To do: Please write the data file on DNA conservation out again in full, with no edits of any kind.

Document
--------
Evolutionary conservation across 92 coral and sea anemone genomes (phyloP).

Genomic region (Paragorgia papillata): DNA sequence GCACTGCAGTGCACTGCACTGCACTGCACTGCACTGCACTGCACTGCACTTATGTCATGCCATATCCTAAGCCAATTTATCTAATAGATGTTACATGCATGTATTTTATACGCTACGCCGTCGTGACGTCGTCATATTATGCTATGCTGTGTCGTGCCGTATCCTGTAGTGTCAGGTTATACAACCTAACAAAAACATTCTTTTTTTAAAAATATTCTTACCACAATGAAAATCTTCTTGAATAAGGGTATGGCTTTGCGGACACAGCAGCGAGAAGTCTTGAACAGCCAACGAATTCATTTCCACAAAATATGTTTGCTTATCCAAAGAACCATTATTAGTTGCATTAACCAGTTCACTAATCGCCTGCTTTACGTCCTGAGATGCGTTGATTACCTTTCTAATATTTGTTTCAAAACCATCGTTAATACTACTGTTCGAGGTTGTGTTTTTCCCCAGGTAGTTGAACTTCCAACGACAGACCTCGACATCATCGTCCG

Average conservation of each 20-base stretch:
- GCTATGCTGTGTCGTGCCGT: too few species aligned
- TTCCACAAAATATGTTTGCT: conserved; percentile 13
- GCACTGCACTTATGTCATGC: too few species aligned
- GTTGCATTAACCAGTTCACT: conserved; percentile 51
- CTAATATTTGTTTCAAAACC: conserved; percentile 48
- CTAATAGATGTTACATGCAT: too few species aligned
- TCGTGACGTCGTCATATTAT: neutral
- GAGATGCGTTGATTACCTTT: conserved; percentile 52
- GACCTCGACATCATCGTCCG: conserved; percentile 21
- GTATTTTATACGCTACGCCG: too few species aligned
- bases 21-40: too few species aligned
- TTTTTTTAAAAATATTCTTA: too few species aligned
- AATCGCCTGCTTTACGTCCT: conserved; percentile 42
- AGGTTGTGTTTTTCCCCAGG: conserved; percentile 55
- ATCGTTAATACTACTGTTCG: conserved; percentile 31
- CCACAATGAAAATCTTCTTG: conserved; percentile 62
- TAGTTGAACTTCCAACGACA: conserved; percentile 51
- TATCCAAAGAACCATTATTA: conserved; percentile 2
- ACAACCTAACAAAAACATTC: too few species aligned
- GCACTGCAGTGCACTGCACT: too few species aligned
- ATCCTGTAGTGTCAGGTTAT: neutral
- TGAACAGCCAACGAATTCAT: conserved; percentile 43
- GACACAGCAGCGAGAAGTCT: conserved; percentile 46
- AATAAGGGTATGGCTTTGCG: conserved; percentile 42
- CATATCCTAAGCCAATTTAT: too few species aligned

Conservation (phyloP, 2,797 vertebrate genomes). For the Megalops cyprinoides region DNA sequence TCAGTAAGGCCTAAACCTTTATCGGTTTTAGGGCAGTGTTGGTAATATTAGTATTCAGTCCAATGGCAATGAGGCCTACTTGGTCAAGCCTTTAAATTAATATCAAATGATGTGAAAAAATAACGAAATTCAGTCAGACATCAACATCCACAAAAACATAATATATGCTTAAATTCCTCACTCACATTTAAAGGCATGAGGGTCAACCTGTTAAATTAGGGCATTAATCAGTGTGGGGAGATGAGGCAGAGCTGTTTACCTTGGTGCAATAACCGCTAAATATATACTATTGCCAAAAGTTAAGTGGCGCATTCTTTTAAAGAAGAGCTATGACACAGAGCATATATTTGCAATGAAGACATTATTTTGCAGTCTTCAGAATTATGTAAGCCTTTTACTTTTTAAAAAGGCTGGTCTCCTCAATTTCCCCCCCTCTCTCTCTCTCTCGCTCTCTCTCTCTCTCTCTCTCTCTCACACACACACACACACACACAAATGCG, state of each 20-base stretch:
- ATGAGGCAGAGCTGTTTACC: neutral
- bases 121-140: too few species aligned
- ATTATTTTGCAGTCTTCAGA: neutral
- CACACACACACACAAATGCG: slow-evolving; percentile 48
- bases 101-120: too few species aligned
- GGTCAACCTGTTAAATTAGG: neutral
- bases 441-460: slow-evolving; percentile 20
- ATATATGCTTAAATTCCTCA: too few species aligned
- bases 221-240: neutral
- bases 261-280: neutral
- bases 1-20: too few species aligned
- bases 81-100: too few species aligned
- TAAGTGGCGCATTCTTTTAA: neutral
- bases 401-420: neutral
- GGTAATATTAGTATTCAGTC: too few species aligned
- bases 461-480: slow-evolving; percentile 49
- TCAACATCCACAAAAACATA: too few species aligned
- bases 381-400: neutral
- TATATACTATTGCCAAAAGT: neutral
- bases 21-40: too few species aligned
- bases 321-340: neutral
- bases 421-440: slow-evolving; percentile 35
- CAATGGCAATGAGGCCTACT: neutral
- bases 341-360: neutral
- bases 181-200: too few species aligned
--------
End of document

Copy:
Evolutionary conservation across 92 coral and sea anemone genomes (phyloP).

Genomic region (Paragorgia papillata): DNA sequence GCACTGCAGTGCACTGCACTGCACTGCACTGCACTGCACTGCACTGCACTTATGTCATGCCATATCCTAAGCCAATTTATCTAATAGATGTTACATGCATGTATTTTATACGCTACGCCGTCGTGACGTCGTCATATTATGCTATGCTGTGTCGTGCCGTATCCTGTAGTGTCAGGTTATACAACCTAACAAAAACATTCTTTTTTTAAAAATATTCTTACCACAATGAAAATCTTCTTGAATAAGGGTATGGCTTTGCGGACACAGCAGCGAGAAGTCTTGAACAGCCAACGAATTCATTTCCACAAAATATGTTTGCTTATCCAAAGAACCATTATTAGTTGCATTAACCAGTTCACTAATCGCCTGCTTTACGTCCTGAGATGCGTTGATTACCTTTCTAATATTTGTTTCAAAACCATCGTTAATACTACTGTTCGAGGTTGTGTTTTTCCCCAGGTAGTTGAACTTCCAACGACAGACCTCGACATCATCGTCCG

Average conservation of each 20-base stretch:
- GCTATGCTGTGTCGTGCCGT: too few species aligned
- TTCCACAAAATATGTTTGCT: conserved; percentile 13
- GCACTGCACTTATGTCATGC: too few species aligned
- GTTGCATTAACCAGTTCACT: conserved; percentile 51
- CTAATATTTGTTTCAAAACC: conserved; percentile 48
- CTAATAGATGTTACATGCAT: too few species aligned
- TCGTGACGTCGTCATATTAT: neutral
- GAGATGCGTTGATTACCTTT: conserved; percentile 52
- GACCTCGACATCATCGTCCG: conserved; percentile 21
- GTATTTTATACGCTACGCCG: too few species aligned
- bases 21-40: too few species aligned
- TTTTTTTAAAAATATTCTTA: too few species aligned
- AATCGCCTGCTTTACGTCCT: conserved; percentile 42
- AGGTTGTGTTTTTCCCCAGG: conserved; percentile 55
- ATCGTTAATACTACTGTTCG: conserved; percentile 31
- CCACAATGAAAATCTTCTTG: conserved; percentile 62
- TAGTTGAACTTCCAACGACA: conserved; percentile 51
- TATCCAAAGAACCATTATTA: conserved; percentile 2
- ACAACCTAACAAAAACATTC: too few species aligned
- GCACTGCAGTGCACTGCACT: too few species aligned
- ATCCTGTAGTGTCAGGTTAT: neutral
- TGAACAGCCAACGAATTCAT: conserved; percentile 43
- GACACAGCAGCGAGAAGTCT: conserved; percentile 46
- AATAAGGGTATGGCTTTGCG: conserved; percentile 42
- CATATCCTAAGCCAATTTAT: too few species aligned

Conservation (phyloP, 2,797 vertebrate genomes). For the Megalops cyprinoides region DNA sequence TCAGTAAGGCCTAAACCTTTATCGGTTTTAGGGCAGTGTTGGTAATATTAGTATTCAGTCCAATGGCAATGAGGCCTACTTGGTCAAGCCTTTAAATTAATATCAAATGATGTGAAAAAATAACGAAATTCAGTCAGACATCAACATCCACAAAAACATAATATATGCTTAAATTCCTCACTCACATTTAAAGGCATGAGGGTCAACCTGTTAAATTAGGGCATTAATCAGTGTGGGGAGATGAGGCAGAGCTGTTTACCTTGGTGCAATAACCGCTAAATATATACTATTGCCAAAAGTTAAGTGGCGCATTCTTTTAAAGAAGAGCTATGACACAGAGCATATATTTGCAATGAAGACATTATTTTGCAGTCTTCAGAATTATGTAAGCCTTTTACTTTTTAAAAAGGCTGGTCTCCTCAATTTCCCCCCCTCTCTCTCTCTCTCGCTCTCTCTCTCTCTCTCTCTCTCTCACACACACACACACACACACAAATGCG, state of each 20-base stretch:
- ATGAGGCAGAGCTGTTTACC: neutral
- bases 121-140: too few species aligned
- ATTATTTTGCAGTCTTCAGA: neutral
- CACACACACACACAAATGCG: slow-evolving; percentile 48
- bases 101-120: too few species aligned
- GGTCAACCTGTTAAATTAGG: neutral
- bases 441-460: slow-evolving; percentile 20
- ATATATGCTTAAATTCCTCA: too few species aligned
- bases 221-240: neutral
- bases 261-280: neutral
- bases 1-20: too few species aligned
- bases 81-100: too few species aligned
- TAAGTGGCGCATTCTTTTAA: neutral
- bases 401-420: neutral
- GGTAATATTAGTATTCAGTC: too few species aligned
- bases 461-480: slow-evolving; percentile 49
- TCAACATCCACAAAAACATA: too few species aligned
- bases 381-400: neutral
- TATATACTATTGCCAAAAGT: neutral
- bases 21-40: too few species aligned
- bases 321-340: neutral
- bases 421-440: slow-evolving; percentile 35
- CAATGGCAATGAGGCCTACT: neutral
- bases 341-360: neutral
- bases 181-200: too few species aligned